Despite pleas from Berkeley city officials, the UC Regents Thursday voted unanimously to approve Lawrence Berkeley National Laboratory’s Long Range Development Plan (LRDP) 2025.
“We had asked the regents to delay action, because we felt they didn’t adequately address the concerns we raised about their environmental impact report (EIR),” said Berkeley City Manager Phil Kamlarz.
“We just got it a week ago Monday, and we had only four days to respond,” he said.
The Board of Regents Grounds and Building Committee had voted unanimously to approve the document Tuesday, and the full board approval came Thursday without any discussion.
Approval of the EIR paves the way for construction of nearly a million square feet of new buildings—which includes one completed structure and one now underway—and up to 500 new parking spaces and 1,000 new employees over the next two decades.
City officials argued that lab officials had failed to provide adequate responses to their concerns about the extensive developments in an environmentally sensitive landscape where earthquakes and wildfires poses major threats.
“Our staff dropped everything to prepare a response,” said Kamlarz. “They didn’t respond.”
The city manager said another major concern for the city is that the EIR failed to consider the cumulative impacts of the lab’s extensive development plans along with those planned for UC Berkeley just down the hill.
The city has already filed legal action challenging the EIR for the university’s Southeast Campus Integrated Projects, which calls for more than 300,000 square feet of development including two major new buildings, an underground parking complex and large-scale work on Memorial Stadium.
That suit, along with three others filed by neighbors, sports fans and environmental groups, is currently slated for a September hearing in Alameda County Su-perior Court.
Kamlarz said the lab—run by the university under contract with the federal Department of Energy—failed to respond to the city’s plea that they look for alternative locations for buildings, including the university-owned Richmond Field Station.
The EIR dismissed the field station as an alternative with a few words, erroneously reporting that a cleanup of toxics-laden soil there was being conducted by the San Francisco Bay Regional Water Quality Control Board. (In fact, the cleanup is under the aegis of the state Department of Toxic Substances Control, which recently ordered the school to begin preparing plans for cleaning up more than 3,000 truckloads of contaminated soil it had illegally hauled to an adjacent site.)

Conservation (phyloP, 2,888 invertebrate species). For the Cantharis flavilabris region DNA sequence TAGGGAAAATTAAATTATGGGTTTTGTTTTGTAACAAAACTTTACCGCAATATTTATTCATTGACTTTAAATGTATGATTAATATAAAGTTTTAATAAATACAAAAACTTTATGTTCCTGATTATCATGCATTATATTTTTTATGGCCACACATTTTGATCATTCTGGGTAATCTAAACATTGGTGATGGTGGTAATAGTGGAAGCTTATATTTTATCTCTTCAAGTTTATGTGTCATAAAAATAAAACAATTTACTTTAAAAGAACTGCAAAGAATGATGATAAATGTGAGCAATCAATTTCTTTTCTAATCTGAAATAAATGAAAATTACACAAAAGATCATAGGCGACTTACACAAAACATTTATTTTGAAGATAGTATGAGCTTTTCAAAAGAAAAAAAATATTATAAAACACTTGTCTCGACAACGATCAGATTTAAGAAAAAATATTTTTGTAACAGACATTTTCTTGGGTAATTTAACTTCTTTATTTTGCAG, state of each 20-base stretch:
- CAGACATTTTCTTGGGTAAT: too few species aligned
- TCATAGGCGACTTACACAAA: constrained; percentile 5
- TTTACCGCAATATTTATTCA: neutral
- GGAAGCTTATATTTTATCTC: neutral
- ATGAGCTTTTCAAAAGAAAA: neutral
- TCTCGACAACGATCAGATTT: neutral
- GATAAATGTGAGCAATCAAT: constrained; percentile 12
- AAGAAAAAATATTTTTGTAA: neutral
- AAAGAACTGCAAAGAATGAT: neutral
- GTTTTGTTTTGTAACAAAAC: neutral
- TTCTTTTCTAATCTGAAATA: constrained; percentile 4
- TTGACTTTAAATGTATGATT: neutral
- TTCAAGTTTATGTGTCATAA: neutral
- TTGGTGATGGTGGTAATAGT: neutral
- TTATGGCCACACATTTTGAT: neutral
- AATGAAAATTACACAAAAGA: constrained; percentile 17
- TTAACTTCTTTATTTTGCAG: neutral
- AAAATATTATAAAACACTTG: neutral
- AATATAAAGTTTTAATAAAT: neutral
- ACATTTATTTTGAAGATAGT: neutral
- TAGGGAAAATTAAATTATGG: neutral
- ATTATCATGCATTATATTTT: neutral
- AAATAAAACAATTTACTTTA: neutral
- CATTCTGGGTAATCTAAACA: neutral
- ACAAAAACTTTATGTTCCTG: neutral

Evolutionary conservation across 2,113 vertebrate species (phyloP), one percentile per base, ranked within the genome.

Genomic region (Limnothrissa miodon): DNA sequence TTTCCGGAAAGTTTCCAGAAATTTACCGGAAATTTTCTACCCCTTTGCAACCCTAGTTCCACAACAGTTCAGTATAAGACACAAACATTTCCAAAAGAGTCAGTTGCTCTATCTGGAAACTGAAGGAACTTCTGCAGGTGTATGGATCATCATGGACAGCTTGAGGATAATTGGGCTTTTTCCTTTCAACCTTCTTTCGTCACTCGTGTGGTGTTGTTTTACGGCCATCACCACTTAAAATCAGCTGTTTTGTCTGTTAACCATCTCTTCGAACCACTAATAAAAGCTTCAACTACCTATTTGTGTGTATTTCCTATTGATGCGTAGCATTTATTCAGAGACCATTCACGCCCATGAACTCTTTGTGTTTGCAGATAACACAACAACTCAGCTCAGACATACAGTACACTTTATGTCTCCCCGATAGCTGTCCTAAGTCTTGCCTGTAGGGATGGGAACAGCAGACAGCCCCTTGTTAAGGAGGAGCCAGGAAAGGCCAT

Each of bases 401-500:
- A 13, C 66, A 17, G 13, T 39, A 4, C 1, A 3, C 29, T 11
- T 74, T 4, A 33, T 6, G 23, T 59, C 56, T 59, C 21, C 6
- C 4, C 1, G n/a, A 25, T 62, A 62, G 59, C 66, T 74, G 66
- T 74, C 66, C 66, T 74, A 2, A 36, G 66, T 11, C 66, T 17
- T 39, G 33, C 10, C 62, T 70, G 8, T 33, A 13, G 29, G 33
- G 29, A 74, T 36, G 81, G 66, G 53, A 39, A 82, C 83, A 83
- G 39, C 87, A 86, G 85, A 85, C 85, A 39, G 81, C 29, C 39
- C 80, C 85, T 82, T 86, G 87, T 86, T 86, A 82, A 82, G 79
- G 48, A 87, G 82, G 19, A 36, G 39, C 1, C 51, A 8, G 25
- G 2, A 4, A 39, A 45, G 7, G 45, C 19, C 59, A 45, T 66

UC spokesperson Chris Harrington said the vote, taken during the board’s meeting at the UC Santa Barbara campus, was unanimous, with more than two-thirds of the regents in attendance for the Thursday afternoon session.
“We think the regents should take another look,” said Kamlarz.
Local environmental groups have also protested the lab’s expansion plans, including the Committee to Minimize Toxic Waste.
Pamela Shivola has urged a halt to developing the site, given the extensive network of seismic faults documented in the complex’s 203 acres and soil and groundwater pollution that includes radioactive tritium.
The regents also voted unanimous approval Thursday for a 25,000-square-foot, 60-bedroom, four-story guest house, which was included in the square footage allowed under the lab’s previous LRDP.
The city had not objected to that project, which is designed to house visiting researchers and students working on projects at the lab.
The regents in March approved two other buildings at the site, including the Helios building, which will house researchers working at the Energy Biosciences Institute, a controversial $500 million BP-funded research program designed to turn crops and coal into fuel for internal combustion engines.